Technology has changed the way wars would be fought and won. In the 20th century, wars were fought on three battlefields, namely, land, air and sea. In this century, three more battlefields have been added — space, electromagnetic, and cyber. Since China lagged far behind the United States and Russia (the successor state of the Soviet Union) in the traditional battlefields and a catch-up was not possible, Beijing has focussed on the new battlefields to challenge Washington. India’s technological capabilities in comparison to China’s are extremely modest.
Take space for instance. It begins at 40km above the earth where the atmospheric limit ends. In 2007, China demonstrated its anti-satellite capability by destroying its own legacy satellite with a land-based interceptor. This alarmed the US. Considering that the US has hundreds of military and commercial satellites in space, it desires good space situational awareness. China’s anti-satellite capability could smash satellites into smithereens, leaving clouds of debris, which would adversely affect much-needed situational awareness. While this cannot be construed as an act of war, it would play havoc with space supported Command, Control, Computer and Intelligence (C3I) systems. Moreover, in 2013, China launched three small satellites into orbit as part of Beijing’s covert anti-satellite warfare programme. These satellites have the capability to co-orbit, or enter into the orbit of other satellites, and with a retractable arm, they can be used for a number of things — to gouge out, knock off, or grab passing satellites. This is part of a Chinese ‘Star Wars’.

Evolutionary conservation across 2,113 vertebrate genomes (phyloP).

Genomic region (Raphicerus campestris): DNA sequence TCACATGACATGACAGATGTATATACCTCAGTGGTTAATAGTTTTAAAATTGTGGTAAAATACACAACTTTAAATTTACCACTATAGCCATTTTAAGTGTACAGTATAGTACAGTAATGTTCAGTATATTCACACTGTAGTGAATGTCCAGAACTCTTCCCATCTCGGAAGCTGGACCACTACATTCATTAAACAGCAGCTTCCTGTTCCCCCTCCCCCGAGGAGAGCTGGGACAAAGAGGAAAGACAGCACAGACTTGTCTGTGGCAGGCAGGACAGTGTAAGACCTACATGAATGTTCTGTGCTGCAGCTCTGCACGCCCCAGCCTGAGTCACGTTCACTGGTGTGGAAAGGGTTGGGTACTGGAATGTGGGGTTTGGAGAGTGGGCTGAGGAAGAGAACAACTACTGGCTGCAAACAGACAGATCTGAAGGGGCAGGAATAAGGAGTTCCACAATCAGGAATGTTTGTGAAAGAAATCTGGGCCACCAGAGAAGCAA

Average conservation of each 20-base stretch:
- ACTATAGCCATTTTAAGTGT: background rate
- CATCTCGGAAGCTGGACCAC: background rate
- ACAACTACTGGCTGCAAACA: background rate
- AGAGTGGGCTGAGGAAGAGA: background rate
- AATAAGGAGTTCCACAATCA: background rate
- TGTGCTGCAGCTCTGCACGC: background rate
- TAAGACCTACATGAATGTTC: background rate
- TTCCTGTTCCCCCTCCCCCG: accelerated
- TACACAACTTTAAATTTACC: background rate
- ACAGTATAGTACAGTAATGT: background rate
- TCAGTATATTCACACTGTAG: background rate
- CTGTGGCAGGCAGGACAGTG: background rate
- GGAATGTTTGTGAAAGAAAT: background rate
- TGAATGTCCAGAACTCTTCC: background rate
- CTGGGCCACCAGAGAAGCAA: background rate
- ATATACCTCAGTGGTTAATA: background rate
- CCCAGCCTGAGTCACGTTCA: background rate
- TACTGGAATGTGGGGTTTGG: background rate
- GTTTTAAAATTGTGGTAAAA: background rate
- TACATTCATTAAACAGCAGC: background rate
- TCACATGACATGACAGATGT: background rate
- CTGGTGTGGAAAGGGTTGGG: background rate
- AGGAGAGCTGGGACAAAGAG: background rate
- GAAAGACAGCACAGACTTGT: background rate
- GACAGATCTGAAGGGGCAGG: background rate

Credit : Daily News Analysis